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Complementary and alternative medicines (CAM) encompass a range of therapies that are used alongside conventional medicine. Many of these therapies, which are not typically included in Western medical training, have not been adopted into mainstream healthcare due to a lack of scientific evidence or because of social, cultural or economic reasons (sadly, NHS budgets cannot stretch beyond conventional care, despite calls for more complementary therapies to be available on the NHS).
Common uses of complementary healthcare include improving quality of life for those living with chronic conditions or in palliative care; post-surgical care; and helping anxious patients to complete often expensive orthodox treatments and procedures that have unpleasant side effects, including chemotherapy and radiotherapy.
Working alongside conventional medicine, complementary healthcare methods are often used to help support the body’s natural self-healing mechanisms, to ease or alter a patient’s perception of pain, and to support patients through periods of anxiety and fear, associated with their illness.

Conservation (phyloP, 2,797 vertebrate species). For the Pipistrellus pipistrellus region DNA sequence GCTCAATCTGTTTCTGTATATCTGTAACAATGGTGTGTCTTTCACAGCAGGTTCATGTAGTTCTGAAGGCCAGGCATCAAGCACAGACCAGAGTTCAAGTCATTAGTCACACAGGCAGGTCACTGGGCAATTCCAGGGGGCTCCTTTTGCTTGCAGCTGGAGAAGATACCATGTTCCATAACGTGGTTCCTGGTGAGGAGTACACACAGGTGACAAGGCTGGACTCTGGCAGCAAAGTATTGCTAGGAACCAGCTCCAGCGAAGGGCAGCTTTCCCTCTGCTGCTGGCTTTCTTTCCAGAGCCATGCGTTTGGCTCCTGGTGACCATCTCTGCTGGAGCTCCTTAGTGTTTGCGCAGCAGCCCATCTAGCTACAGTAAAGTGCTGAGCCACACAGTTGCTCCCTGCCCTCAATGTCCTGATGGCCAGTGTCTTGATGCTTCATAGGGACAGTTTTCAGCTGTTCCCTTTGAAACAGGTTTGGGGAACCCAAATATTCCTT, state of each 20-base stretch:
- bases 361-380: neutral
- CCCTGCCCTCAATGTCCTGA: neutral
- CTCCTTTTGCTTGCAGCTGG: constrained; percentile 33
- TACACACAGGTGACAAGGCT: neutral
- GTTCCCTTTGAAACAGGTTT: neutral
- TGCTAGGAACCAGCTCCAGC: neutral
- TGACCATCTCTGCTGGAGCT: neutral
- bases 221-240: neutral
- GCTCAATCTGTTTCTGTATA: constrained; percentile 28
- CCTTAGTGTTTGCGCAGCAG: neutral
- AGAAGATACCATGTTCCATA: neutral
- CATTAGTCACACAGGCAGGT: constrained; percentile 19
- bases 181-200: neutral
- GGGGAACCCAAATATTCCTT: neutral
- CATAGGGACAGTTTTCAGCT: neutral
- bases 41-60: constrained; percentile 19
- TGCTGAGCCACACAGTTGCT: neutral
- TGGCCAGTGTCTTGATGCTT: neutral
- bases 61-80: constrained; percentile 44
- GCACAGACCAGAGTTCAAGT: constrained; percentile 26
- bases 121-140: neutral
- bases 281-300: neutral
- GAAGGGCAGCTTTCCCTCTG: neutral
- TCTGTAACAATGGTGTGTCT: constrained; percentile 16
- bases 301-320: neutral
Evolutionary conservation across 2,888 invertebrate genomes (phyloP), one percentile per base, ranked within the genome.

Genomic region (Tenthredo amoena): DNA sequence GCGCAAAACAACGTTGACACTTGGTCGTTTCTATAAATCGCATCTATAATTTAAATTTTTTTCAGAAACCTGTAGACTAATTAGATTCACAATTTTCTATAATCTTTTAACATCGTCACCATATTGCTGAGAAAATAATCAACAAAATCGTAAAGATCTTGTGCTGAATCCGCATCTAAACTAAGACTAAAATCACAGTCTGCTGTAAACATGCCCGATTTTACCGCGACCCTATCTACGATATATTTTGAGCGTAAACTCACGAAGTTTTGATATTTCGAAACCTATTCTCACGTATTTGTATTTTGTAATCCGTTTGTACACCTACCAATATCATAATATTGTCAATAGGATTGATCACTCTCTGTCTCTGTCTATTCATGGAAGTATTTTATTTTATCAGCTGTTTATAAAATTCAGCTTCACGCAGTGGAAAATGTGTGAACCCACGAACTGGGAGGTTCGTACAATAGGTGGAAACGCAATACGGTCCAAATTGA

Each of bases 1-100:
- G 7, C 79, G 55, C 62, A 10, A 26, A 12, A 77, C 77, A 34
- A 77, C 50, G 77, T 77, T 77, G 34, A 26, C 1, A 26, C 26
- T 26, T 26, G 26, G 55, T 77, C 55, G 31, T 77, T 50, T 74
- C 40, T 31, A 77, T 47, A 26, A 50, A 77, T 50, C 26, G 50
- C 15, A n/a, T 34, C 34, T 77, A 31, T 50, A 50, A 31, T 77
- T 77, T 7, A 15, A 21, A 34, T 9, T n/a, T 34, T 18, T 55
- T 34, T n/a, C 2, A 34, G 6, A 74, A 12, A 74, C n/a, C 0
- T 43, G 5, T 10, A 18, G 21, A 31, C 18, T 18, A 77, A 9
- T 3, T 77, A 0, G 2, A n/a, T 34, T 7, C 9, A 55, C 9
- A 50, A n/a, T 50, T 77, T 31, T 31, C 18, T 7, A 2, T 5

People with chronic or life-limiting conditions such as fibromyalgia, multiple sclerosis, mental health problems (i.e. mild depression and anxiety) weight problems, musculoskeletal problems, or a history of substance misuse (including alcohol and drugs), can be greatly supported using complementary therapies alongside conventional care.
Complementary therapies can help to empower an individual to manage and cope with their condition and its associated symptoms. Some therapies may also help to prevent conditions or symptoms from escalating. The principal purpose of most complementary therapies is to produce a therapeutic effect additional to that offered by other medical or pharmacological interventions.
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